British Columbia Supreme Court bars prosecution against polyamorists unless they enter into “marriage” or contracts
Relationships between more than two people were ruled lawful in Canada – unless such a relationship is formalized with a commitment ceremony or relationship contract. Even those who attend a ceremony or assist with a contract sanctioning a relationship between more than two people could face criminal liability—so think twice before attending a polyamorous commitment ceremony in Canada.
On November 23, 2011, the British Columbia Supreme Court ruled Section 293 of Canada’s Criminal Code constitutional. Section 293 explicitly bans conjugal unions of more than 2 people and any form of polygamy. As explained in a previous blog post, many polyamorous Canadians were concerned they too, were subject to criminal penalty based on the text of the law:
“293. (1) Every one who
- (a) practises or enters into or in any manner agrees or consents to practise or enter into
- (i) any form of polygamy, or
- (ii) any kind of conjugal union with more than one person at the same time,
whether or not it is by law recognized as a binding form of marriage, or
- (b) celebrates, assists or is a party to a rite, ceremony, contract or consent that purports to sanction a relationship mentioned in subparagraph (a)(i) or (ii),
is guilty of an indictable offence and liable to imprisonment for a term not exceeding five years.”
In 2009, the Lieutenant Governor of BC asked the court for a ruling on whether it could use s293 to prosecute two leaders of the FLDS community in Bountiful, BC. The Canadian Polyamory Advocacy Association, concerned that the law could also criminalize consensual polyamorous relationships, intervened in the case, arguing that the law violates the Canadian Charter of Rights and Freedoms.
The British Columbia Supreme Court ruled that s293 is constitutional, and thus polygamy continues to be illegal in Canada. However, the court clarified that non-monogamous unmarried relationships are not subject to criminal sanction. While this statement served as a relief for polyamorists in the province, it also created a confusing legal ambiguity. Living in a multi-party marriage is illegal, regardless of the genders of the people involved, while living in an unmarried multi-party relationship is not. Since there is no way for more than two people to officially marry in Canada, how can a multi-party marriage be distinguished from a multi-party relationship?
Justice Bauman’s ruling assumes that there is such a thing as “marriage” that exists independently of law and into which people can enter without any legal approval or recognition. Since participating in a “marriage” could make polyamorous families into criminals, it would seem important to have clear guidelines for how to achieve this legally illegitimate state of “marriage” – and how to refrain from achieving it in order to avoid violating the law. Justice Bauman excuses himself from that task: “I am not definitively defining “marriage”; it is not my task on this reference to do so.”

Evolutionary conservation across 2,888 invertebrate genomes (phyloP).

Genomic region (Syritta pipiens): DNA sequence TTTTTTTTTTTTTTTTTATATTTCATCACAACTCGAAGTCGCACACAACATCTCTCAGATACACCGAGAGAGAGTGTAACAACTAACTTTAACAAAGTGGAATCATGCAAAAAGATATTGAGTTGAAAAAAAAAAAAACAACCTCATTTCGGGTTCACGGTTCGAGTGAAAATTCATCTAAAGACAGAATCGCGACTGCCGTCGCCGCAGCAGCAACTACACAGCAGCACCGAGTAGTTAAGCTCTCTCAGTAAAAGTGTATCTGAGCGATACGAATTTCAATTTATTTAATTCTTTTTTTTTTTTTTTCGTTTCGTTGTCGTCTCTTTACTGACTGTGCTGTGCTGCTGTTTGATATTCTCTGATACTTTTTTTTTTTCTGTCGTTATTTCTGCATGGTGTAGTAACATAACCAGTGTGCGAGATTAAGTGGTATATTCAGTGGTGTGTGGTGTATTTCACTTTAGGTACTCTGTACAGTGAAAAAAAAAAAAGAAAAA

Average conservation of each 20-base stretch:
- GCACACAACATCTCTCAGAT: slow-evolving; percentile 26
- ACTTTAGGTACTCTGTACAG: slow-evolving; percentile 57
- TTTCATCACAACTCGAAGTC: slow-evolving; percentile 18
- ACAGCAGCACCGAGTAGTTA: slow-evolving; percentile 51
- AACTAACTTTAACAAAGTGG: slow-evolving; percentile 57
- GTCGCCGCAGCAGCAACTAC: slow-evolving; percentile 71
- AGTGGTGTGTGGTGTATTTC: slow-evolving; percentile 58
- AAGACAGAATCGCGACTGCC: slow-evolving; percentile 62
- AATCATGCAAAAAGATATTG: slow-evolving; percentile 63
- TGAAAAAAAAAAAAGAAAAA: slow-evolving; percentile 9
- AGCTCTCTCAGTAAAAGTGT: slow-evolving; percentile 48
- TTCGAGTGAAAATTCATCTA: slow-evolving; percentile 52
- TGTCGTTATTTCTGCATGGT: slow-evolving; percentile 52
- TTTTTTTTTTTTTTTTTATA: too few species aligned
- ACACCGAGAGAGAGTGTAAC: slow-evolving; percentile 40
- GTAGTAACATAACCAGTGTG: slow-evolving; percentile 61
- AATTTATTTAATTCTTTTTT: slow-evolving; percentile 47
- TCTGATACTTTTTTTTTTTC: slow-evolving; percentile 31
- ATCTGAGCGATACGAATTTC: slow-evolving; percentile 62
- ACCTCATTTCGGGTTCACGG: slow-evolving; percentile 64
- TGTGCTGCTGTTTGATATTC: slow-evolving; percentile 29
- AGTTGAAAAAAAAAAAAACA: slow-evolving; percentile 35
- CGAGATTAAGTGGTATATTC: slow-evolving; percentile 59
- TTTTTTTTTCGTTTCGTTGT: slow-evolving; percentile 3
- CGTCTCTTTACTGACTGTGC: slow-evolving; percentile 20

Justice Bauman offers no elaboration beyond the text of s293 itself, which states: “Everyone who… celebrates assists or is a party to a rite, ceremony, contract or consent that purports to sanction a relationship” is criminally liable for polygamy. According to s293, “sanction” by means of “rite, ceremony, contract, or consent,” is what separates an unmarried from a married relationship.
The implication is that polyamorous relationships are permitted, but holding a commitment ceremony or signing a cohabitation contract would create a “marriage” and make the “spouses,” guests, officiants, and lawyers into criminals. Sanction by “consent” implies that even a private verbal expression of commitment to a multi-person relationship constitutes a “marriage” and subjects the “spouses” to criminal liability.
Thankfully, neither B.C. nor any other province has demonstrated or expressed any interest in prosecuting polyamorous spouses so people probably do not need to worry about promising to love and care for their polyamorous partners and accidentally ending up “married.”
However, this law continues to criminalize many consensual adult polyamorous relationships, lumping them in with coercive polygamous marriages. One of Justice Bauman’s reasons for upholding this invasive law is to protect women and children in polygamous families from forced marriage, rape, abuse, and trafficking. However, these abuses are already crimes. Instead of encouraging law enforcement to prosecute these offenses, the court’s interpretation of s293 discourages healthy families from creating intentional commitments, celebrating these commitments with their community, and creating legal contracts to offer their families stability and legal protections. The danger is that the court’s ruling may harm many more families than it helps.
This battle is not over yet. The case may be appealed to the B.C. Court of Appeals and even Canada’s Supreme Court. In the meantime, polyamorous families in British Columbia may choose to practice civil disobedience of this law in the form of commitment ceremonies or legal contracts. If the law is ultimately ruled unconstitutional, it could pave the way for powerful recognition of the right to formalize relationships without state intervention.
For a great roundup of reaction articles on the case, see: http://polyinthemedia.blogspot.com/2011/11/canada-polygamy-ruling-win-loss-or-draw.html